A confession:

I really love this movie.

I used to so adore and identify with Lelaina (Winona Ryder) and her angsty smart girl Big Gulp post-college existence. But now it’s Vickie (Janeane Garofolo) with whom I identify, or this part of her character anyway:

“It’s like I’m on Melrose Place and I’m the AIDS character and I teach everyone it’s all right to talk to me or touch me and then I die and everyone goes to my funeral wearing halter-tops and chokers.”

Substitute something vaguely 21st century for the mid-90s cultural references and cancer for AIDS and this is so apt. It’s what I feel I’ve become to most everyone I know: the “cancer character.” People who had no interest or investment in me suddenly came out of the woodwork when they heard I had cancer–even my “best” friends, whom I’d emailed a week previously with good news about my Ph.D; I heard nothing from them until the C-word. Part of it is genuine concern, but, however cynical it seems, I believe there is the thrill of the exotic in it: being able to say ‘My Friend Who Has Cancer.’

Kind of like My Gay Friend, but harder to come by.

And I’m tired of playing the cancer character, even though the whole project of this blog is doing precisely that it’s ok to talk to me, it’s ok to touch me kind of thing. Trying to de-mystify and synthesize the experience of having this disease.

But it’s all a sham, or most of it is anyway. Because what I feel a lot of the time is sheer panic and terror and a loss of the will to live, and you can’t de-mystify or synthesize any of it in handy blog posts for people you don’t even know to peep in on.

So,  

A confession, pt. 2:

No matter how much I tell anyone I’m okay, I am not okay.

None of this is okay.

And I know I’ve been in denial about my level of okay because of the way things have been breaking to the psychological surface.  

Like the other day, after coming across this–Kylie Minogue: Still Looks Like Cancer–I just lost it, and hacked off all the hair I’d regrown in the past several months with a pair of blunt scissors, leaving a sinkful of coarse curls and the remainder a shorn, uneven crop peppered with bald patches.

And it wasn’t that some jackass who writes a stupid celebrity hairstyle blog had really gotten to me, but that I needed a catalyst to act out something irreparably psychologically fucked-up in myself (like cutting your wrists, but with ugliness instead of endorphins), something I have to spend every day repressing and ignoring and pushing away so that I can get out of bed, go to my stupid hateful mindless job, and exist.

Merely exist.

And then the other night I dreamt of the surgery–of the whole thing repeated, for the left side, with a smattering of cruel and unhelpful hospital staff, and awoke so traumatized–not from the dream, but from the reminder that these things had actually happened to me, and I haven’t processed or made peace with them.

I’m getting to feel like Elwood P. Dowd, and my health is like Harvey. I’ve wrestled with reality for twenty-five years, and I’m happy to say I’ve finally won out over it.

I haven’t won yet, but when I sense reality getting ready to rear its ugly head I have to slam it in some drawer or another. Sometimes literally; I found I can’t wear the pajamas I wore when I was in the hospital. Even seeing them, I start to panic. So they’re stuffed to the back of a bottom drawer. I can’t toss them out any more than I can toss out the cancer.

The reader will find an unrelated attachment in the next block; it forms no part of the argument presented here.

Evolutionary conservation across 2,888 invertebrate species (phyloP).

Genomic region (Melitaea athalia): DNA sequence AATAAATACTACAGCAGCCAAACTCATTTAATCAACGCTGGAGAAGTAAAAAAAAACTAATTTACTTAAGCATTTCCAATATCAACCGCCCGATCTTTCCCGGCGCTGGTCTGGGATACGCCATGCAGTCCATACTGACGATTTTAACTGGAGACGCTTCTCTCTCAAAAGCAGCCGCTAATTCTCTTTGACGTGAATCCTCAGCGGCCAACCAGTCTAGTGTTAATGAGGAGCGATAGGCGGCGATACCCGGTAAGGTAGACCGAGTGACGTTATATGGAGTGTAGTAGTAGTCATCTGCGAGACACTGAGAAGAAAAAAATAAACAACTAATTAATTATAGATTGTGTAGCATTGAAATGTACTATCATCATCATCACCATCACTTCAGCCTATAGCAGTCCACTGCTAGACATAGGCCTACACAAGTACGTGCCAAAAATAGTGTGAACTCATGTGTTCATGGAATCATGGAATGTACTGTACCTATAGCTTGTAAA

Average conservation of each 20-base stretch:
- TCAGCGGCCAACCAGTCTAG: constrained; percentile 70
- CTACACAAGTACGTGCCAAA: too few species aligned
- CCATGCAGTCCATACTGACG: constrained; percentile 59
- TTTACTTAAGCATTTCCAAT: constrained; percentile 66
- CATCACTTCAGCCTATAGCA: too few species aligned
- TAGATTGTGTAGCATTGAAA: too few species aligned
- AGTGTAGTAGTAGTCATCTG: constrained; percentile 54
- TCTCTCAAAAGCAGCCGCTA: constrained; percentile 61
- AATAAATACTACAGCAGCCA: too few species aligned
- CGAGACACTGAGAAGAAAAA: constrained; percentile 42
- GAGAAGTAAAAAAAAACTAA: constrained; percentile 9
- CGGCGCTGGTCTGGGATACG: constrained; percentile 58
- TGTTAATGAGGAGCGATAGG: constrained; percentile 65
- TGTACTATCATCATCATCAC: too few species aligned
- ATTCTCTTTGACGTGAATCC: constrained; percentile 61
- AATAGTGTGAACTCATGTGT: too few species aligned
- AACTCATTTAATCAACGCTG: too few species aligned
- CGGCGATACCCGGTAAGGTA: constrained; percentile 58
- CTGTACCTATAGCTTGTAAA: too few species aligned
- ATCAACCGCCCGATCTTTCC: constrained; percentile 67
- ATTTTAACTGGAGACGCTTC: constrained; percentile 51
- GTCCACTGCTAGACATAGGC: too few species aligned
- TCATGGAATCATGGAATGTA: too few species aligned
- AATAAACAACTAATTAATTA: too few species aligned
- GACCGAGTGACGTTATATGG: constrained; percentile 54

After all, I “still look like cancer.”

But I can’t deal with it.

Because doing so would probably involve turning my life, for whoknowshowlong, into a vortex wherein I would not be able to function–to get up, get dressed, take my Tamoxifen, spend all day moving Microsoft’s data from one place to another, and come home to no one.

So maybe–what’s the point of functioning at all, if that’s what you do?

I think: what would happen if I died now? And the answer is: some of Microsoft’s files would be delayed getting down to archives, and the temp agency would send someone else immediately.


This summer, someone asked me, How are you coping? How are you getting up, walking around?

I admitted it was with a generous dose of denial–but then I had England; then I had K.

Now the only answer I can supply besides denial is

I don’t know what else to do

or–I know what else I can do, and am scared to.

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Your next bold move

Last night I cried myself to sleep for the first time since I’ve been home, which is pretty good, I think, considering I’ve been home almost eight weeks.

What was partly a blessing but now seems the biggest curse about this cancer is that it occurred precisely at a moment when I was loosening my grip on everything in my life. I was getting ready to leave the country, to start all over again, ie. to do what I have always wanted to do.

Except now I am left without a single thing of my past life to cling to–no relationship, no job, no friends. I am thousands of miles away from the one I love and will remain so for good; I have become a person I do not know how to explain, and find myself desposited in a place I no longer recognize.

For awhile I was cultivating this grand fantasy of progression, of forward motion, of being in a place where I feel alive, of salvaging friendship, of working and feeling purposeful and better for once. Instead, an impossible stasis. And it is a shame because I believe I am smart and capable and could be useful to the world in some way, and instead am stuck here doing stupid things like crying myself to sleep.

In other circumstances, one could afford this–that a few months in painful transition would seem a paltry blip in comparison to the rest of one’s life. But I’m no longer in a position to compare things to “the rest of my life.”

I can’t express what I intend; I keep writing the words and deleting them because no matter how I put it, it is morbid. It is not a death wish, but everything I have to live for is hypothetical.  

I listen to this song a lot. For me, trying to navigate my way out of this cancer nightmare is exactly this: “your next bold move…the next thing you’re gonna need to prove / to yourself.”

Except that as hard as I try, it turns out I’m not moving anywhere.

ani difranco, “your next bold move”